Please note this presentation will be streamed online from the Society’s Facebook page at the scheduled time. Members can also join as participants for questions and answers with the speaker via Zoom: please check your emails for the invitation from the Society (18 March).
The 2019-20 summer has seen massive fires across eastern Australia, with over 10 million Ha of land burned since September 2019. There has been tragic loss of life and devastation to ecosystems and infrastructure. There has also been significant levels of smoke exposure across the region, with approximately 10 million people experiencing elevated concentrations of PM2.5 (particles less than 2.5 micrometres in diameter). Exposure to fine particles for prolonged periods of time is well known to increase levels of morbidity and mortality amongst vulnerable members of our population. In this respect, the forecasting of pending smoke impacts is one tool that can be used to mitigate health risks, by providing advanced warning for effected people to take preventative medication, seek safe havens, or modify outdoor activities.
The Bureau of Meteorology (BOM) routinely forecasts smoke from bushfires and prescribed burns using AQFx, an air quality forecasting framework which was originally developed for the Victorian Department of Environment, Land, Water and Planning (DELWP) to aid in the management of smoke from prescribed burns. This summer AQFx has been extensively used for forecasting bushfire smoke exposure, and also as input to visibility advisories for general aviation and the ADF.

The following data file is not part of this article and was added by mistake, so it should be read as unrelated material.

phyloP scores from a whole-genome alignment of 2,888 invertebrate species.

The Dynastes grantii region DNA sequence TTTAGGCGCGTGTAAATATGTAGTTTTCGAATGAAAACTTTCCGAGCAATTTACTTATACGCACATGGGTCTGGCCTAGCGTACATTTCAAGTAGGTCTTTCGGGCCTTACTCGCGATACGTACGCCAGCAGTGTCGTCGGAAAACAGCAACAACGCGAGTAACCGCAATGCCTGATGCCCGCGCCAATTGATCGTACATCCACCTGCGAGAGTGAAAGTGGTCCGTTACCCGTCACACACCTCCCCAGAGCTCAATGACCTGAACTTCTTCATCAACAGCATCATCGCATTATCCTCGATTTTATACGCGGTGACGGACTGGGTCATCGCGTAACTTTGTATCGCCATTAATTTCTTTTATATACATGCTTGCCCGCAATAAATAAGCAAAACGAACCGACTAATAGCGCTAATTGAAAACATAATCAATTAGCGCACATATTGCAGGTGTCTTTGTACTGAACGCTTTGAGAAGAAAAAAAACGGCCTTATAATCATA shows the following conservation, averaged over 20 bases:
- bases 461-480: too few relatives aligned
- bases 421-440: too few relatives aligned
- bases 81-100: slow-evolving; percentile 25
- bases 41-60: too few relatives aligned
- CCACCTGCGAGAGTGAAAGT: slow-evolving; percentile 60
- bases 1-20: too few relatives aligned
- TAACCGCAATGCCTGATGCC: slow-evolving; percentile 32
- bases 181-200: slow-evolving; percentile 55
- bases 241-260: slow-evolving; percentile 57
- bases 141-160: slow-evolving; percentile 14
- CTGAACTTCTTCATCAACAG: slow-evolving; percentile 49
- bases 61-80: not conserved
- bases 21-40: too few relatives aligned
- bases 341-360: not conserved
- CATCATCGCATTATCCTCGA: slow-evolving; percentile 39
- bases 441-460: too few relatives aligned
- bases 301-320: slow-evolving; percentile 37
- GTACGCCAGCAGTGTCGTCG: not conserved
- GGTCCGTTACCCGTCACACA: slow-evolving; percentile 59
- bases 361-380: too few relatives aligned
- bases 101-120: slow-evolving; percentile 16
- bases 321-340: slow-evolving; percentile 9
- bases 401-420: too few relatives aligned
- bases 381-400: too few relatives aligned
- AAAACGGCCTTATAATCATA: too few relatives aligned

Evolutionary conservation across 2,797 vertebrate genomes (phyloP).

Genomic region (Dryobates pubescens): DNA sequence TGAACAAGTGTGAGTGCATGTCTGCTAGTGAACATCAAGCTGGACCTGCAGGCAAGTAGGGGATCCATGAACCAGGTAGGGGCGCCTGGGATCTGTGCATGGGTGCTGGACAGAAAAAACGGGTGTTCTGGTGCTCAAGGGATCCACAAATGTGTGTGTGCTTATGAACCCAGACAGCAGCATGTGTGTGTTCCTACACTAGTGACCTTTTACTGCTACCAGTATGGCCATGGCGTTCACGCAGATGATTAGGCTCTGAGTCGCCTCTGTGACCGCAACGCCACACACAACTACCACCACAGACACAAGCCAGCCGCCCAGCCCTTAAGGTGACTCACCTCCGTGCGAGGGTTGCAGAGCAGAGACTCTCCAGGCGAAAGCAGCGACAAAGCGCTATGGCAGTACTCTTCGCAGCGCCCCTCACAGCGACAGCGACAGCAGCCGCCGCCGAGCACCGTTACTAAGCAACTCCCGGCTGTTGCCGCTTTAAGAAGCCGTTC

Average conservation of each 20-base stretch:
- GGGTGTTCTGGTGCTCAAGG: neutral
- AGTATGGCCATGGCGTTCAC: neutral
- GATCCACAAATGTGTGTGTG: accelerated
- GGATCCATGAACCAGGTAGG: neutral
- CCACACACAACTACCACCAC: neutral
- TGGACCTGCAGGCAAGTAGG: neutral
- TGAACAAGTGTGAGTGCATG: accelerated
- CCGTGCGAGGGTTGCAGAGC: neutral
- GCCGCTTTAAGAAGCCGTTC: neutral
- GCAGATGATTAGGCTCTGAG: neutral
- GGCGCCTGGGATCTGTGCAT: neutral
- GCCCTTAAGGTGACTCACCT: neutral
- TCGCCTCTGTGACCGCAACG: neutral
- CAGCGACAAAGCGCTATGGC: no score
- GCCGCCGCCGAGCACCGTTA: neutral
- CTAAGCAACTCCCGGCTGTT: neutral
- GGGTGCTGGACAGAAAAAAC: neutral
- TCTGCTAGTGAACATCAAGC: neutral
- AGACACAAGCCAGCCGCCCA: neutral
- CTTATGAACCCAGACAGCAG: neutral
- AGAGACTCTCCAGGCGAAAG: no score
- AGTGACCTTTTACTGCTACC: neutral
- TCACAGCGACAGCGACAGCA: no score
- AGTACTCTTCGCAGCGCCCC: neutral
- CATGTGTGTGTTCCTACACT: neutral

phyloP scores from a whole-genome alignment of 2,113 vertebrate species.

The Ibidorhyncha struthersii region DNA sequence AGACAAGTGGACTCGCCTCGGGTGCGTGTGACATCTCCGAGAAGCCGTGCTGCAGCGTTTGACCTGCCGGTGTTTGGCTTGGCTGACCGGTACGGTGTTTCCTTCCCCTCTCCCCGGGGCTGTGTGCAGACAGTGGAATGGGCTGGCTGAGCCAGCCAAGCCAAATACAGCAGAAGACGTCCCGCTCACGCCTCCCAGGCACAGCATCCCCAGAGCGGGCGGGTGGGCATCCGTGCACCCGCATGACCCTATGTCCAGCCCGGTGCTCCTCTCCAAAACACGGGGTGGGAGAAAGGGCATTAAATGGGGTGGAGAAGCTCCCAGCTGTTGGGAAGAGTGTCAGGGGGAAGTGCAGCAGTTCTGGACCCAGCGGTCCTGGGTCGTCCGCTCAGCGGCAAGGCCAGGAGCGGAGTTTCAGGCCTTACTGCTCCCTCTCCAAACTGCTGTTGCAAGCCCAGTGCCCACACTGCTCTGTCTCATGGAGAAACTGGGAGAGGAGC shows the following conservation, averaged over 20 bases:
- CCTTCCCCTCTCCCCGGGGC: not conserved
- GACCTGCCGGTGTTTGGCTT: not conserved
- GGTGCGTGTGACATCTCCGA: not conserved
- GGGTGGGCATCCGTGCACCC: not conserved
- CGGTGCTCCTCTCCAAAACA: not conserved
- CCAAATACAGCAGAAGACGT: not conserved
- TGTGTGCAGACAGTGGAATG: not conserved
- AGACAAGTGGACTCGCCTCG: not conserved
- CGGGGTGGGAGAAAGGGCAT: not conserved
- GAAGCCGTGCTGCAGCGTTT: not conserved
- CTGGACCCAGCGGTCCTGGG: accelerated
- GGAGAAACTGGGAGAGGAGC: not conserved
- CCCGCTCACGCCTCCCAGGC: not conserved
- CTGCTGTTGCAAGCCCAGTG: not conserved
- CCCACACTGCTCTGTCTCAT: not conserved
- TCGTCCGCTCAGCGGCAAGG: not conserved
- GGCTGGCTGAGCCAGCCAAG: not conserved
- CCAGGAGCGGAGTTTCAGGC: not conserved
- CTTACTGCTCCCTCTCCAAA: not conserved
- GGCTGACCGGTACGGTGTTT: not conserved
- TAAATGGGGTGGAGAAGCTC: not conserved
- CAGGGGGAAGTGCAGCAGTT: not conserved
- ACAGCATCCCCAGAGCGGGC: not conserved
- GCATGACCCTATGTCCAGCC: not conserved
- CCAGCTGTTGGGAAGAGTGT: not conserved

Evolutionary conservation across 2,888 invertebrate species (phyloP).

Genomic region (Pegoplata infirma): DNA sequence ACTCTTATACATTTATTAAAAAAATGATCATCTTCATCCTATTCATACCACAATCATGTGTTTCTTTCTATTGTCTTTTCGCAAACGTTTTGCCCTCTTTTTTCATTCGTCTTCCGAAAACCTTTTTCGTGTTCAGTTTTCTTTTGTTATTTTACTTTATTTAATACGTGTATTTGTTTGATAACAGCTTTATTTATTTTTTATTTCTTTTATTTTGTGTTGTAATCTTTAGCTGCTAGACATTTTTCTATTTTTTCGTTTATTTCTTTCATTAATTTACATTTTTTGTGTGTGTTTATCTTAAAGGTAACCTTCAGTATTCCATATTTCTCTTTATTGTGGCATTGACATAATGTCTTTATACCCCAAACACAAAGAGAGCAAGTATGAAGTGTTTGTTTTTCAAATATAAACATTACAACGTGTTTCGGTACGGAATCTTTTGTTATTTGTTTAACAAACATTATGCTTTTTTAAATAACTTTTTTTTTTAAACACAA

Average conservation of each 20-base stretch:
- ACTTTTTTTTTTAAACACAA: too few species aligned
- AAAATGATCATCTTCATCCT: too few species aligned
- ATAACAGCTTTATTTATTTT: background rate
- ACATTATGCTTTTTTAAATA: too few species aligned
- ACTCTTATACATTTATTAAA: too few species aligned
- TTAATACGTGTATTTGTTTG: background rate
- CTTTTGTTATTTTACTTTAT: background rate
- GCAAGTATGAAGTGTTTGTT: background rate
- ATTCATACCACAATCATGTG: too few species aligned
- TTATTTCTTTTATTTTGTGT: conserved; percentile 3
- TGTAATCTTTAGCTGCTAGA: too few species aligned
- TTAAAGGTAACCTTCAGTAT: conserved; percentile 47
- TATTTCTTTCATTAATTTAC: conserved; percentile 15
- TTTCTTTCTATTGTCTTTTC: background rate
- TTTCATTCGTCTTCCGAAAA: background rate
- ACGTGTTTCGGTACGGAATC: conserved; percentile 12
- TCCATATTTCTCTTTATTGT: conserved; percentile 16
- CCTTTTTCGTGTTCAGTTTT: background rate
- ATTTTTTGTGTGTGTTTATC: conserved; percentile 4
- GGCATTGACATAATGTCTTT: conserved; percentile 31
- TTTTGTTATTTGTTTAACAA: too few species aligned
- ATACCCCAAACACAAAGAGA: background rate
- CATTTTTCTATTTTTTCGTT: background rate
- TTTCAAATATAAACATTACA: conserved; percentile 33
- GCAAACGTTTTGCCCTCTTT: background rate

Developed by a CSIRO, BOM, and a consortium of universities, the AQFx technology includes monitoring of fire propagation, smoke emission, smoke transport, smoke chemistry, population exposure, and communication modules. Join atmospheric scientist Dr Martin Cope to explore the major science components of AQFx and the use of the system to forecast smoke using case studies taken from both the current and historical bushfire and prescribed burn episodes.
About the speaker:
Dr Martin Cope has worked in the area of air quality modelling and applications for over 30 years. He is currently working at CSIRO as a Principal Research Scientist in the Climate Science Centre. His principal area of research has been the development of models which describe the sources and formation of gaseous and particulate air pollution in the Australian atmosphere. Most recently he has been working on smoke forecasting in collaboration with the Bureau of Meteorology, universities and state government agencies.
Areas of research in which Martin has been involved have included investigating the relationship between climate change and air quality; simulating the sources and sinks of particle formation in urban and rural environments; investigating the impact of alternative motor vehicle fuels on urban air quality and the burden of disease; investigating the relationship between intra-urban pollution sources, population exposure and health impacts and investigating the transport and production of secondary inorganic and organic aerosols.